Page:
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The Tell: How energy company short sellers bet on oil crash as crude soared above $100 a barrel

Short sellers zeroed in on energy stocks last month as oil prices soared, betting that a move by crude above $100 a barrel would be a short-lived phenomenon, according to data compiled by S&P Global Intelligence.

Short interest in energy stocks climbed nearly 70 basis points, or 0.7 percentage point, since the end of November 2021 to 3.7% at the end of February — the highest since November 2020, the research company said in a Wednesday note. That compares with short interest in overall S&P 500
SPX,
+1.30%

companies at 2.19%, up 14 basis points since the end of 2021 (see chart below).

S&P Global Market Intelligence

The short bets, in which traders sell borrowed shares of companies with the aim of buying them back later at a lower price, rose as oil futures were on a tear. The U.S. crude oil benchmark
CL.1,
+0.19%

CL00,
+0.19%

jumped 13.6% in December, 17.2% in January and 8.6% in February. That was before soaring to a 14-year high to briefly trade above $130 a barrel last week as traders continued to react to Russia’s Feb. 24 invasion of Ukraine and resulting sanctions against Moscow that were seen threatening supply from one of the world’s largest energy exporters.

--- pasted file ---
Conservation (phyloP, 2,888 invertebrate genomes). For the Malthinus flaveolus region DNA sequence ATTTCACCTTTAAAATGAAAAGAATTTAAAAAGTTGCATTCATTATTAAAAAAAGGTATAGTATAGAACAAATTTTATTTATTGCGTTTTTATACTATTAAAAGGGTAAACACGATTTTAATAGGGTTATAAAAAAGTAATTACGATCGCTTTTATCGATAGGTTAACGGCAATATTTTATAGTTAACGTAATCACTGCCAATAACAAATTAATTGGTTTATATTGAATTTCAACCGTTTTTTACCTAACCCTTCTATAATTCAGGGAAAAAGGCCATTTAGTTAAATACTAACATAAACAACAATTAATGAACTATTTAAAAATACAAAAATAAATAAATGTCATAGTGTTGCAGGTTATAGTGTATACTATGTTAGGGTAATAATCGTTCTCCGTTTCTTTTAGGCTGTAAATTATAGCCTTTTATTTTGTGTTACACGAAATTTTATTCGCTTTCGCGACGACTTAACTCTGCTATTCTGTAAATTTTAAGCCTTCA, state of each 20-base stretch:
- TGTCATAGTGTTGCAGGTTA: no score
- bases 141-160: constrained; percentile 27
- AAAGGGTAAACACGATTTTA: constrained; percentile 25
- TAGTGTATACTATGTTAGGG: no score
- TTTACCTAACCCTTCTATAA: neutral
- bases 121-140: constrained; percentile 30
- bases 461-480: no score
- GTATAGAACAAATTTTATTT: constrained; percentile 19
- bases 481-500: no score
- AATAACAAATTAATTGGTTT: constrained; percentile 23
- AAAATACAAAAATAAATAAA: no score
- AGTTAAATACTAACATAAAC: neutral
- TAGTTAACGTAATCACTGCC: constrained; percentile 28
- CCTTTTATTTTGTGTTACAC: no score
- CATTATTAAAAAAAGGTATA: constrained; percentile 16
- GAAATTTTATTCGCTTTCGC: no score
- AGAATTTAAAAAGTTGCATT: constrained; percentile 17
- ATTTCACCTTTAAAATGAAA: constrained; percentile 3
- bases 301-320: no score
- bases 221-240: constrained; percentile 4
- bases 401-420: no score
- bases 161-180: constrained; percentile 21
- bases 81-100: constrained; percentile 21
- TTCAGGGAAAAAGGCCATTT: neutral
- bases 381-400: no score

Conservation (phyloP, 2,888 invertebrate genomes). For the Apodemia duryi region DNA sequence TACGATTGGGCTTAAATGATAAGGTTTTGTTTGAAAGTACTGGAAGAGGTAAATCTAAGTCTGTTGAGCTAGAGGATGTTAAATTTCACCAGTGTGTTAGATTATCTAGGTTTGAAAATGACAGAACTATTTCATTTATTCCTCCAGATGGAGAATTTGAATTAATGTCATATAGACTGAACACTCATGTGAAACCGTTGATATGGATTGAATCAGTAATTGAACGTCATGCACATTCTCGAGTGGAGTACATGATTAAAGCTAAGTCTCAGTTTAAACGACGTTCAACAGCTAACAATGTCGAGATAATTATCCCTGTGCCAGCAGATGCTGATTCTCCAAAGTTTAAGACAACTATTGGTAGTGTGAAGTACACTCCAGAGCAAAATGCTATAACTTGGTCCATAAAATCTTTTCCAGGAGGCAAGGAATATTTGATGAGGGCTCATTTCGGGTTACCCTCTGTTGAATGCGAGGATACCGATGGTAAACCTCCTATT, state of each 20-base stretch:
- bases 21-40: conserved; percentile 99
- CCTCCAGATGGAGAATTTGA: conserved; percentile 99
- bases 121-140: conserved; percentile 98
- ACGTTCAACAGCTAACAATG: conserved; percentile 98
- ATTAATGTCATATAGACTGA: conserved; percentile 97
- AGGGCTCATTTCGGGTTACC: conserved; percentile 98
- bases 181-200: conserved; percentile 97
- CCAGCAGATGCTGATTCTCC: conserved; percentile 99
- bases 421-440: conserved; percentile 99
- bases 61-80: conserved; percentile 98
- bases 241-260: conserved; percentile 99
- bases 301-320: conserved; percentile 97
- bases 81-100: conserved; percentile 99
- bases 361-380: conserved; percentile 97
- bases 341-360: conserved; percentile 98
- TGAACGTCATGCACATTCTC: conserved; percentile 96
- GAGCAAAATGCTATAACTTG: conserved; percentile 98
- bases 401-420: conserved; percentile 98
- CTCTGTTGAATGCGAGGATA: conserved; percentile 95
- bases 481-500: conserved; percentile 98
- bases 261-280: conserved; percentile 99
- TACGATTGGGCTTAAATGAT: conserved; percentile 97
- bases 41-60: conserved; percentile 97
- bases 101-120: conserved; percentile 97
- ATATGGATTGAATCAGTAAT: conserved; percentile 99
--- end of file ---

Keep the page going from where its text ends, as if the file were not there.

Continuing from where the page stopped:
Oil prices fell back hard this week, with crude falling more than 20% from its March 8 highs to meet the technical definition of a bear market, as investors assessed negotiations between Kyiv and Moscow and sweeping COVID-19 lockdowns in China which may lower demand. Crude remains up 29% for the year to date.

S&P Global Market Intelligence

Energy stocks, which had marched higher in lockstep with crude oil prices, outperforming other S&P 500 sectors, fell sharply this week as oil tumbled. The energy sector was down more than 6% but remains up more than 28% for the year to date, still outpacing other sectors.

Short sellers had focused heavily on oil and gas refining and marketing companies, S&P Global Market Intelligence said, with short interest in those stocks averaging 7.3% at the end of February, surpassing short interest for other industry subgroups in the energy sector.

But Arch Resources Inc.
ARCH,
-1.91%
,
a St. Louis-based coal company, was the most shorted energy company and fourth most-shorted company across sectors at the end of February. Short interest had jumped to 33.9% compared with 5.3% a year ago.

Arch Resources shares were down 10% for the week, but had likely been a source of pain for shorts. Shares remain up more than 15% for the month and over 50% for the year to date as coal prices have soared.

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